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LaLota Wins Congressional Seat

Thu, 11/10/2022 - 08:43
Nick LaLota celebrated his win in Patchogue on Election Night.
Manny Vilar

After a night of suspense for voters on the South Fork, Nicholas LaLota, the Republican and Conservative Party nominee to represent New York’s First Congressional District, is the apparent winner of the race to succeed Representative Lee Zeldin, the four-term congressman who ran for governor of New York on the Republican and Conservative Party lines.  

New York State Assemblyman Fred W. Thiele Jr. of the First Assembly District was apparently re-elected on Tuesday, defeating Peter G. Ganley III, a political newcomer, and Anthony Palumbo, a former assemblyman and first-term state senator, and held off a challenge by Skyler Q. Johnson, who was also running his first campaign, in the State Senate’s First District. 

With 562 of 566 districts reporting as of yesterday morning, unofficial results from the Suffolk County Board of Elections had Mr. LaLota winning 173,275 votes, or 55.81 percent, to Ms. Fleming’s 136,899 votes, or 44.09 percent. 

Should the outcome be certified, the Republican Party will hold the seat that Mr. Zeldin wrested from the Democrat Tim Bishop, who served six terms. Mr. Zeldin lost his bid for governor, which is covered separately in this issue. 

The County Board of Elections sent 31,491 mail ballots to voters in the First District, and as of Monday 21,033 had been returned. Mail ballots had to be postmarked by Tuesday, Nov. 8,  and must be received by the Board of Elections by Tuesday, Nov. 15, in order to be counted, so an official tally is at least several days away. 

Votes cast during the early voting period, Oct. 29 through Sunday, were to be tallied and made public after Tuesday’s 9 p.m. close of polling stations. They were scanned as they were received, a Board of Elections official told The Star on Tuesday, but would not be tallied until after the polls closed. 

“I made a lot of bipartisan promises on this campaign, and I’d like to think our victory can prove that there is a way to maintain one’s conservative ideology while also working across the aisle to benefit Long Islanders,” Mr. LaLota said in a statement issued at 2 a.m. yesterday. “When I’m sworn in on January 3rd, I’ll work with the new Republican House majority to bring responsible and transparent government back to Washington.” 

While the Republican Party appeared poised to gain a majority in the House of Representatives, that was not conclusively known as of yesterday. Democrats at present hold a thin 220-to-212 majority in the House (there are three vacancies). Several races remained too close to call yesterday, but pundits’ predictions of a Republican wave did not materialize. Several candidates endorsed by former President Trump were the apparent losers in their respective contests. 

In her own statement yesterday, Ms. Fleming congratulated her opponent. “We focused on issues that are critically important to Long Islanders,” she said. “Our fight continues, and the most important work lies ahead of us. The challenges facing our nation and Long Island communities are daunting. We must not back down from the fight to defend the freedoms that make our great country a rich, resilient, and generous nation. And our history teaches us that when Americans work together, we can overcome anything.”

According to unofficial results from the Board of Elections as of yesterday morning, Mr. Thiele, the Democratic Party candidate, led his Republican and Conservative Party challenger with 28,441 votes, or 54.71 percent, to Mr. Ganley’s 23,475 votes, or 45.16 percent, with all 87 districts reporting. The Board of Elections sent 7,599 absentee ballots to voters in the district, and 5,228 had been received as of Monday.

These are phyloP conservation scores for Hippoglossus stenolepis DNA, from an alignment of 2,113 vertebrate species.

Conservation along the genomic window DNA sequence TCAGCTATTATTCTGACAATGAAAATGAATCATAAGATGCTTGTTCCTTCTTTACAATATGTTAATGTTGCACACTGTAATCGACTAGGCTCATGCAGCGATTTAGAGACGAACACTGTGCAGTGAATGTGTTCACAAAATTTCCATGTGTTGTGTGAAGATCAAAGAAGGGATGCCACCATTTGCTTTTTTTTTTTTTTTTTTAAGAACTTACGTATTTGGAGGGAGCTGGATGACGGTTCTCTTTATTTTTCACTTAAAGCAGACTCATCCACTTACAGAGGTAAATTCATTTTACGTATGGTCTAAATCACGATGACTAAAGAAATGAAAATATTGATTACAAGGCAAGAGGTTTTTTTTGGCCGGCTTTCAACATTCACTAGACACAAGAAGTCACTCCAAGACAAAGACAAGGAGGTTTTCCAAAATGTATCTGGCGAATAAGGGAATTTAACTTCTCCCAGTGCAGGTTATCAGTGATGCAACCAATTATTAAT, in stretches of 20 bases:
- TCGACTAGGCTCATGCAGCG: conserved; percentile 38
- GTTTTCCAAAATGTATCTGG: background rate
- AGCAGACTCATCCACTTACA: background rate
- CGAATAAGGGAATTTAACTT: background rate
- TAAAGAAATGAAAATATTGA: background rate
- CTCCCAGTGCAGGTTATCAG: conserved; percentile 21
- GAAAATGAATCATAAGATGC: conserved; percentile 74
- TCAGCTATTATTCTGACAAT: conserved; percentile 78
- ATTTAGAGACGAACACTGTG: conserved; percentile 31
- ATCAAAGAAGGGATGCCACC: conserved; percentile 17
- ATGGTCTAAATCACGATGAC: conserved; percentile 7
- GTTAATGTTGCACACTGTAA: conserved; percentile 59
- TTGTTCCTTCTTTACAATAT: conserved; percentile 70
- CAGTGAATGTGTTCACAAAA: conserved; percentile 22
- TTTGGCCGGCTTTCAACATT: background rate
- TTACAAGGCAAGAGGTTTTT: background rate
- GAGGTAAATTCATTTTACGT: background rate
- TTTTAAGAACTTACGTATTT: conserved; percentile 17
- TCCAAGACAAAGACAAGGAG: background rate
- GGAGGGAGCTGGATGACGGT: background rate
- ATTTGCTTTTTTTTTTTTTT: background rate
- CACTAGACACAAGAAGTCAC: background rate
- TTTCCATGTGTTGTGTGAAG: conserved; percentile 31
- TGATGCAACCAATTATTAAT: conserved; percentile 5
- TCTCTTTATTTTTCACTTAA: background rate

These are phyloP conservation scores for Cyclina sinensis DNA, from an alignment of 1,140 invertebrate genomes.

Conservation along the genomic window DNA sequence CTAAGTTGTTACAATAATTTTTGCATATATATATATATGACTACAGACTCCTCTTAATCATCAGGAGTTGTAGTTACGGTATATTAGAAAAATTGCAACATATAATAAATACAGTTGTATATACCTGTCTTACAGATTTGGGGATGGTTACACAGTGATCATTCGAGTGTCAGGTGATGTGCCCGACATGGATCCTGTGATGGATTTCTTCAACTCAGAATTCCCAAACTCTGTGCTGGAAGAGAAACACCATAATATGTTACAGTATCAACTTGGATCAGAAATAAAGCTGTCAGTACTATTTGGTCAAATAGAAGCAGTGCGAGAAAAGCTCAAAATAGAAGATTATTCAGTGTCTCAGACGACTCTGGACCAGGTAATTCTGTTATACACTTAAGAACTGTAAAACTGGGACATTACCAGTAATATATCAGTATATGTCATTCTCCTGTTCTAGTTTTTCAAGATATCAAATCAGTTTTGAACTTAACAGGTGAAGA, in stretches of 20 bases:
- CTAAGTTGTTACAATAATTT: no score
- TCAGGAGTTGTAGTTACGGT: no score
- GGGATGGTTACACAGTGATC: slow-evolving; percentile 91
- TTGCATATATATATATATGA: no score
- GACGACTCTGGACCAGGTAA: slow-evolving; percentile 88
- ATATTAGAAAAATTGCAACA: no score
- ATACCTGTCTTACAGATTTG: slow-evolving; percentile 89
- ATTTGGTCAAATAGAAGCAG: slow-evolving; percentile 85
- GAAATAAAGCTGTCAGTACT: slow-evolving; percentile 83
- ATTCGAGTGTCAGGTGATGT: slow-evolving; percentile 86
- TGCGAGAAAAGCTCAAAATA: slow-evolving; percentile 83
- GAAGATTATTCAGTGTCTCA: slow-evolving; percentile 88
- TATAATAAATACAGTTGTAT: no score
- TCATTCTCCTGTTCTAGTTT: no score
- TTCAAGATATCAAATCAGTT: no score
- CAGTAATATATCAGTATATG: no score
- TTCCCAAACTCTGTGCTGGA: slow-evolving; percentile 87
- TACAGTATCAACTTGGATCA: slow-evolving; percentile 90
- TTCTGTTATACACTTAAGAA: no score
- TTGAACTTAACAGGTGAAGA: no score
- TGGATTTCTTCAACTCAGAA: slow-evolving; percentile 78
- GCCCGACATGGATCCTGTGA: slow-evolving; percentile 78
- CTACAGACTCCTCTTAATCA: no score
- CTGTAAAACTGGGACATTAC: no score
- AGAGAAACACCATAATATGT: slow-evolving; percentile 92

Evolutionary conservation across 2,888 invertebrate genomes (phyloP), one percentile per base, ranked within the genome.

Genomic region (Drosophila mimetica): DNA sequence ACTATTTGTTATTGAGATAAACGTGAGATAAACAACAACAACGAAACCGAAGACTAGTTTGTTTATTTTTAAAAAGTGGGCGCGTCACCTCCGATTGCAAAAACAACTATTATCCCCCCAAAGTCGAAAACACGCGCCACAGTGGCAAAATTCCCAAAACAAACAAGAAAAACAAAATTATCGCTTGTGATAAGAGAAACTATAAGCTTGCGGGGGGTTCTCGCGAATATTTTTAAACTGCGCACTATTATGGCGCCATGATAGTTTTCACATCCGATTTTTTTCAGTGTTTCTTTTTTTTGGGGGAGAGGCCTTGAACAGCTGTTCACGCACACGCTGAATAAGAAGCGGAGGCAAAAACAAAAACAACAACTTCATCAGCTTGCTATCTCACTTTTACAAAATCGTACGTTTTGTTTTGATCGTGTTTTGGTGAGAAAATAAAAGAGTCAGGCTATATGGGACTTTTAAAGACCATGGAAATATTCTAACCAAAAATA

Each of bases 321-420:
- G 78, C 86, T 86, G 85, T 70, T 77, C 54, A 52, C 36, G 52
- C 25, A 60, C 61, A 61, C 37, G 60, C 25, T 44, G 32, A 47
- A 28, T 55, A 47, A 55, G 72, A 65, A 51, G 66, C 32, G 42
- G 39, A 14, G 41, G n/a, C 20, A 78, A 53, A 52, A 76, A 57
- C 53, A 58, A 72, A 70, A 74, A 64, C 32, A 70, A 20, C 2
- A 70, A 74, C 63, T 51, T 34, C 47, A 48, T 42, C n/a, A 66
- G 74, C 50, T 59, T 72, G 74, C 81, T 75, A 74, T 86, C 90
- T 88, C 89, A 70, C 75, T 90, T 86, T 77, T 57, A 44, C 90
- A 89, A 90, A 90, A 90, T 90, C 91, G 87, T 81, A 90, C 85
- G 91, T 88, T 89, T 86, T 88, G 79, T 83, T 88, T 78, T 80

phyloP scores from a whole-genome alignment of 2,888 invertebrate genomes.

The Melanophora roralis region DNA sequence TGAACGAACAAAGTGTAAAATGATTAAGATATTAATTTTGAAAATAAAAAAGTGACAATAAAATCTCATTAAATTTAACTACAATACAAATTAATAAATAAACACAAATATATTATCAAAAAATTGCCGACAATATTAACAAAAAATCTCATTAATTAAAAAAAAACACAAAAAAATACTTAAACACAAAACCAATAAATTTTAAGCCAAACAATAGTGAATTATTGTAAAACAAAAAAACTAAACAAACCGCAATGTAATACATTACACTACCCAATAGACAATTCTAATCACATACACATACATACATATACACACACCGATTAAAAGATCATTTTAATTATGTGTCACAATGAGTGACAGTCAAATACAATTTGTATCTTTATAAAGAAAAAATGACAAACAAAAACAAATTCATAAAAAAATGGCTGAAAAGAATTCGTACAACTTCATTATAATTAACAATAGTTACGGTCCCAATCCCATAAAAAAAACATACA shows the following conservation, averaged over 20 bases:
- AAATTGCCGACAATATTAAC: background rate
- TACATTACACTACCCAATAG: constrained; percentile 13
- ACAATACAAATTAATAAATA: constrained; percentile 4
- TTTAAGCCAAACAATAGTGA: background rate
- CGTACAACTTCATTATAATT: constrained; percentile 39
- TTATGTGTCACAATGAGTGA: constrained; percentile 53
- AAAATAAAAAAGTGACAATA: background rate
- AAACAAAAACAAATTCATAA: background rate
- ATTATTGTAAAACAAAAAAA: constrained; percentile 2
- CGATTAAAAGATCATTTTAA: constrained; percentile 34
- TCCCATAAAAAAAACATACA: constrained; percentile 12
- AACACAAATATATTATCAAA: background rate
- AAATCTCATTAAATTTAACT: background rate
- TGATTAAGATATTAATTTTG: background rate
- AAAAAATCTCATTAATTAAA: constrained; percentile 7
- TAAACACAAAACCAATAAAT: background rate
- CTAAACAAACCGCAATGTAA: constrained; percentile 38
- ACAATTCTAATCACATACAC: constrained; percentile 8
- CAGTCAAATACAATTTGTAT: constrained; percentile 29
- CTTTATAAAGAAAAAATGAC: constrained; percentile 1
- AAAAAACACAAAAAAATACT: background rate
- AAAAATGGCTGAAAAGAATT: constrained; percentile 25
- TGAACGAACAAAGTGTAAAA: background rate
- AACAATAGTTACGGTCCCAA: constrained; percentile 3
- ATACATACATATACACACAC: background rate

As of yesterday morning, with 208 of 211 districts reporting, Mr. Palumbo, the Republican and Conservative candidate, led Mr. Johnson, the Democratic and Working Families candidate, with 71,752 votes, or 56.39 percent, to Mr. Johnson’s 55,362 votes, or 43.51 percent, according to unofficial results. The Board of Elections sent 15,449 absentee ballots to voters in the State Senate district, and 10,538 had been returned as of Monday. 

Further Tallies

In other races that East Hampton voters weighed in on, United States Senator Charles Schumer, a Democrat, easily held off Joe Pinion, his Republican challenger. With 13,065 of 14,296 election districts reporting, unofficial results from the State Board of Elections had Mr. Schumer with 55.01 percent of the vote to Mr. Pinion’s 42.58 percent. Diane Sare, an independent candidate, won .45 percent of the vote.  

State Comptroller Tom DiNapoli, the Democratic and Working Families Party candidate, apparently defeated Paul Rodriguez, his Republican and Conservative Party challenger, 54.98 percent to 41.92 percent, with 13,065 of 14,246 election districts reporting.

With 12,067 of 14,296 districts reporting early yesterday morning, State Attorney General Letitia James, the Democratic and Working Families Party incumbent, led Michael Henry, her Republican and Conservative challenger, 52.64 percent to 44.8 percent, also with 13,065 of 14,246 election districts reporting. 

In the campaign for Suffolk County clerk, Vincent Puleo, the Republican and Conservative candidate, was comfortably ahead of Lisa Jimenez, a Democrat, by 58.97 percent to 40.91 percent with 1,042 of 1,058 election districts reporting. The county’s Republican and Conservative Parties did not back the longtime incumbent, Judith Pascale, who sought re-election, instead endorsing Mr. Puleo. 

Also with 1,042 of 1,058 districts reporting, County Comptroller John Kennedy, the Republican and Conservative incumbent, led his Democratic challenger, Thomas Dolan, 59.95 percent to 39.93 percent.
 


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